Traditions often seem quaint; the past, a bygone.
All that is all the worse when they are traditions where one grew up, but not traditions one grew up with. After all, often enough, we give up on traditions even – or all the more – when we grew up with them.
In a foreign country and culture, there is a chance that we will find them exotic enough to be interested in them, at least. (See “Chinese Family Affairs“)
When they are just a remnant of “our own” history, however, it takes something more to make us want to experience and feel that we can enjoy them.
Last year, I’d already noticed that there would be a steam train into the Salzkammergut, playing on the motif of the Kaiser’s summer visits there, one day in summer.
Old-fashioned, but at least in an interestingly quaint way.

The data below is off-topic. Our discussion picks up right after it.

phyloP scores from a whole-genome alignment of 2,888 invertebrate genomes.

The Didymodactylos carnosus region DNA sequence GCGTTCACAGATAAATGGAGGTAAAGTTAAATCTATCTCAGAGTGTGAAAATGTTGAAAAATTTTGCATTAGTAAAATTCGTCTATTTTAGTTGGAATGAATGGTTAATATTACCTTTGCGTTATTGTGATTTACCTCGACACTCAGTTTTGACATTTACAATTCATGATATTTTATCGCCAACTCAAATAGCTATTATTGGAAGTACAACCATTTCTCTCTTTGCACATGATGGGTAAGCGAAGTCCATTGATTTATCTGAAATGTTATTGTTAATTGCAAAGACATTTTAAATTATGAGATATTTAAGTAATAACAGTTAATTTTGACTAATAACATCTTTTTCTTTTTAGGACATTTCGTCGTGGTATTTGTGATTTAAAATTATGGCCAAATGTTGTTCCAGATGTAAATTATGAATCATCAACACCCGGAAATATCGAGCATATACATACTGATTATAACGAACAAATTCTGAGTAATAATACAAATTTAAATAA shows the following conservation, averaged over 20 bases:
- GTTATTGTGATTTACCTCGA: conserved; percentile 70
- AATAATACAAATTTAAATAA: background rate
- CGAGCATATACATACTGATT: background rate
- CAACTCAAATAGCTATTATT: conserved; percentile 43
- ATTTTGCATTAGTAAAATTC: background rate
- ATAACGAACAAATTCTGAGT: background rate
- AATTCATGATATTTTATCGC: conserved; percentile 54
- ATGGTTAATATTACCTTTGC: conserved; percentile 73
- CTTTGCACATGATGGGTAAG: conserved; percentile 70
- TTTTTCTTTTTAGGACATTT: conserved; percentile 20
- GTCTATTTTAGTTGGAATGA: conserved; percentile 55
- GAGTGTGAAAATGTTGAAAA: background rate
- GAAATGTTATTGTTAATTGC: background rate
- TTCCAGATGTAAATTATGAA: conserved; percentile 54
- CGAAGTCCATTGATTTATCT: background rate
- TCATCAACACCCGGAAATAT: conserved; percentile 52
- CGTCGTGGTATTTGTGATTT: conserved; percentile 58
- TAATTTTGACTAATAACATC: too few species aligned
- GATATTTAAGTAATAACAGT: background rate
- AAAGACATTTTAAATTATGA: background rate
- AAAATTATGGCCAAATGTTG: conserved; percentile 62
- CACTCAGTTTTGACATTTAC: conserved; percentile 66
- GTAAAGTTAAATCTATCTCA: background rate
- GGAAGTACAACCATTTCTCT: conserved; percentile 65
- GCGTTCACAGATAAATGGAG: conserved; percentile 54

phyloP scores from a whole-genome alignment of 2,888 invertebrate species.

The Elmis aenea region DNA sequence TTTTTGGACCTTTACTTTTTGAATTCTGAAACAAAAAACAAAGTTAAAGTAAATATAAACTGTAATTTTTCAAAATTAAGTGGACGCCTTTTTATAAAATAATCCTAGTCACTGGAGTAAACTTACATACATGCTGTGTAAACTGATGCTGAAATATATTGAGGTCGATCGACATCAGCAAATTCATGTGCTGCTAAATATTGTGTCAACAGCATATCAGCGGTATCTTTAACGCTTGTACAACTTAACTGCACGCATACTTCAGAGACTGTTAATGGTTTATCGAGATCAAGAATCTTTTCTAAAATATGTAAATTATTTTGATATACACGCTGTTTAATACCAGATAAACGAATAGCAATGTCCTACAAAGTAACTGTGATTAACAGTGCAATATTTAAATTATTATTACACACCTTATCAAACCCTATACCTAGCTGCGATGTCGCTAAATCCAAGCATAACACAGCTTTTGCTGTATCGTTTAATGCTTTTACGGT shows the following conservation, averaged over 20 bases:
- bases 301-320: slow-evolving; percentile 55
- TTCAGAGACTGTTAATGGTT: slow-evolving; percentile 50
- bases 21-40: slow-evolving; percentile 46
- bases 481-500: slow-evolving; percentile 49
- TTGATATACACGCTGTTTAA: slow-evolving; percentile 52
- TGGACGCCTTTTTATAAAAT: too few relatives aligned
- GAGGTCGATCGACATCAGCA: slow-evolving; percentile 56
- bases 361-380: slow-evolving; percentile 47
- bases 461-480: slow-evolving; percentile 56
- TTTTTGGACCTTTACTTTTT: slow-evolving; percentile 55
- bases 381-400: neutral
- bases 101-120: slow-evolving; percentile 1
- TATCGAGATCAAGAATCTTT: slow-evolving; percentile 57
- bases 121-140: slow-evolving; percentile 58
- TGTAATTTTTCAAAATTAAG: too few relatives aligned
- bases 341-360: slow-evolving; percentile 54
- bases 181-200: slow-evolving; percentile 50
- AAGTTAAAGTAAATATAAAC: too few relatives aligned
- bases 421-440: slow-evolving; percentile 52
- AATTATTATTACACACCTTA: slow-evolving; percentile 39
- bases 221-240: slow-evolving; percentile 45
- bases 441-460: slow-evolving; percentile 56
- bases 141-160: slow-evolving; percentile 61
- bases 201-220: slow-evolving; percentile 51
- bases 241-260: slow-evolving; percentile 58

This year, it was running again.
It was also for a special occasion, as 2016 marks the centennial of Kaiser Franz Joseph’s death – and he was just that Kaiser who used to visit Bad Ischl in the Salzkammergut for the summers, on just such a train.
It was also a bit of a gamble, as this year’s journey would take place just the day after our return flight from China, when chances were we might be afflicted by jet lag… but it also seemed just the right time for something like this, to mark our return to Austria with something playing on a return to Austria’s past.
Given we’d come back to Austria on an A380 (and in business class), it all even made for a great contrast of how things had changed in terms of technology, just (just, huh?) within the last 100 years…